[Mesa-dev] [RFC] Concrete proposal to split classic

Ian Romanick idr at freedesktop.org
Thu Mar 25 21:04:45 UTC 2021

On 3/25/21 10:49 AM, Jason Ekstrand wrote:
> Can you be more specific? Also, is there a reason why that work can't
> or shouldn't be done directly in the LTS branch?  As Ken pointed out,

The bulk of things that I had going were to enable some extensions and
make those extensions non-optional.  ARB_framebuffer_object was at the
top of the list, but there were a couple of others.  I think ARB_fbo
also affected the Gallium nouveau driver.  Some of that was derailed
when I wasn't able to remove (classic) support for NV04 and NV05... and
I don't remember exactly where I left it.  I would expect some of those
kinds of changes to also happen in post-fork mainline too.

Some of the other stuff... would actually be easier after the split
because I wouldn't have to deal with Windows compilers.

> I'm not sure we want to totally declare those drivers dead. People can
> still do feature or enhancement development of they want to, it just
> happens in a different branch.
> I think we need to be more clear about what "LTS mode" means for
> developers and users here. It isn't that they can never change our be
> improved. It's that we've gotten to the point where what they're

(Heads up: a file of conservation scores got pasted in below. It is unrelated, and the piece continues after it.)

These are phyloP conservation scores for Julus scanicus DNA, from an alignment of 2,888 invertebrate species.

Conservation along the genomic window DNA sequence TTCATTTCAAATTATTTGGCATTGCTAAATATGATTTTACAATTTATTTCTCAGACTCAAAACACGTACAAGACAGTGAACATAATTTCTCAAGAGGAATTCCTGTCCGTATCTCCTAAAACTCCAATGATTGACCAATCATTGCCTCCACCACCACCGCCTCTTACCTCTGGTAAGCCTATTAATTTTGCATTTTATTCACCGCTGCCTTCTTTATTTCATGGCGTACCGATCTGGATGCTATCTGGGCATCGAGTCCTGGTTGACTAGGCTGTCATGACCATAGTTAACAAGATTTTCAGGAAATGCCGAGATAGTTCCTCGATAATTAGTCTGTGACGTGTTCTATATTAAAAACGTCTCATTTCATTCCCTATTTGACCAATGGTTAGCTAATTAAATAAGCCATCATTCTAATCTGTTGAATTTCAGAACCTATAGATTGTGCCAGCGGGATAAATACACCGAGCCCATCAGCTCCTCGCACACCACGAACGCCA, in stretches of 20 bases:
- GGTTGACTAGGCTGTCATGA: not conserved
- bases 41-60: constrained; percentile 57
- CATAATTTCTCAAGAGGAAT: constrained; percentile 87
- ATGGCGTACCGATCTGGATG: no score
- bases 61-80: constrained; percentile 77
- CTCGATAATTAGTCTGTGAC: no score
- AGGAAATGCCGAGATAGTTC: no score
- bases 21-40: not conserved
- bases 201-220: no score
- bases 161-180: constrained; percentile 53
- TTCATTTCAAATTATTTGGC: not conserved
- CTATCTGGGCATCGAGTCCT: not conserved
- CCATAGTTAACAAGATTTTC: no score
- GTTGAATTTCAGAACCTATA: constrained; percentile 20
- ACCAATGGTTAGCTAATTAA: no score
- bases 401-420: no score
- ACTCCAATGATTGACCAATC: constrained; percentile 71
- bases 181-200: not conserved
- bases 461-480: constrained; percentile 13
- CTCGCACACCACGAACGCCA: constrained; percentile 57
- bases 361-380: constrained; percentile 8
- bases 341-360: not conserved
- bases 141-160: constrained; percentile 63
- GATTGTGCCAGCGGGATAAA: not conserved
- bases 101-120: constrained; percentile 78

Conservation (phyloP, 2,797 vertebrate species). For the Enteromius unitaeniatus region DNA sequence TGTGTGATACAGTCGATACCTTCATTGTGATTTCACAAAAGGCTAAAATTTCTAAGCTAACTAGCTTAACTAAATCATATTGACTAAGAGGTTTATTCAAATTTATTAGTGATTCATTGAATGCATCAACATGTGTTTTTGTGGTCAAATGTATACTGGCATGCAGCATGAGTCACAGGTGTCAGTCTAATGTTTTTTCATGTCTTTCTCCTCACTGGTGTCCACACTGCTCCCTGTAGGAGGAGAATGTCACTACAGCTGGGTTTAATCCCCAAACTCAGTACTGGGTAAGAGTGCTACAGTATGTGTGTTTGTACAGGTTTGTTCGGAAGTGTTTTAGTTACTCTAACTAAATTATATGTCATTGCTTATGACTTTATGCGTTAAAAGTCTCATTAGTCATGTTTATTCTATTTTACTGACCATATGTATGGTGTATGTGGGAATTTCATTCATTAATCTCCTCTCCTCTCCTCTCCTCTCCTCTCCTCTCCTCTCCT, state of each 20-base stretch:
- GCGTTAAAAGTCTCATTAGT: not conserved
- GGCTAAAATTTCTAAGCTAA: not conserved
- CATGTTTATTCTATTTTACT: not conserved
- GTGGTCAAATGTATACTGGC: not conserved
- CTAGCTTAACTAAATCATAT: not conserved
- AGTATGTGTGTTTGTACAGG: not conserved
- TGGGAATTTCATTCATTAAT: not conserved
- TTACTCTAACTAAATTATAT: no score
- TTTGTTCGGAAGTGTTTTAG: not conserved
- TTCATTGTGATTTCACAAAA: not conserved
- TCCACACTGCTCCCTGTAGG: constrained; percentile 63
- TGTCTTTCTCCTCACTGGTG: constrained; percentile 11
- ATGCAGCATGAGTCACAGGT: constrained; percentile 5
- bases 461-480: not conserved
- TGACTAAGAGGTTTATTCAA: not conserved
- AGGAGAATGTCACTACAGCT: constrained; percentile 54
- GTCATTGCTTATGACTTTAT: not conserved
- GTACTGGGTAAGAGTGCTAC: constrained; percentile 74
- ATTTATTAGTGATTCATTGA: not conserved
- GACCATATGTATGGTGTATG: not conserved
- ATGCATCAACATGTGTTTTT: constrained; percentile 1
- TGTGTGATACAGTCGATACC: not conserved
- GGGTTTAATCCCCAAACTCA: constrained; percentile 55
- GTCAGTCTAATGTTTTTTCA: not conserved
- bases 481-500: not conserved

> getting from being in the active development tree is breakage, not
> "free" improvements. We're suggesting changing the social contract
> with users, so to speak, from "these drivers still pick up
> improvements from core" to "we won't break these drivers when we make
> improvements to core in master."

That is interesting.  I doesn't sound very much like "long term stable"
as in the original proposal.  What would the versioning scheme be?  In
the original proposal, I would have expected versions go to 21.1.∞.  How
would that work if some version adds a feature?  Would the versions (and
branches from the branch?) follow the usual Mesa Year.Quarter.x scheme?

> So, unless there's a solid reason why such work needs to happen in the
> master branch, I don't see a reason to hold this up for it.  As long
> as you're committed to test r200 and i915 when you make said changes,
> we can do a feature release on the LTS branch. Users and distros just
> shouldn't expect that to be a common thing.

This inverts the current testing problem.  Right now, r200 and i915 are
poorly tested, but 965G through Sandybridge are very well tested.  While
I can totally test core changes on r200 and i915, how would I verify
that those changes don't break, say, Ironlake?

> --Jason
> On Tue, Mar 23, 2021 at 3:26 AM Ian Romanick <idr at freedesktop.org> wrote:
>> I would like to wait a couple more releases to do this.  I have a couple
>> things that I've been gradually working on for some of the non-i965
>> classic drivers that I'd like to land before they're put out to pasture.
>>  I talked to ajax about this a few weeks ago, and he was amenable at the
>> time.
>> I can step up on testing at least r200 to make sure core changes aren't
>> making things explode.  That should also cover most of the problems that
>> could hit i915.  i965 gets good coverage in the Intel CI, so I don't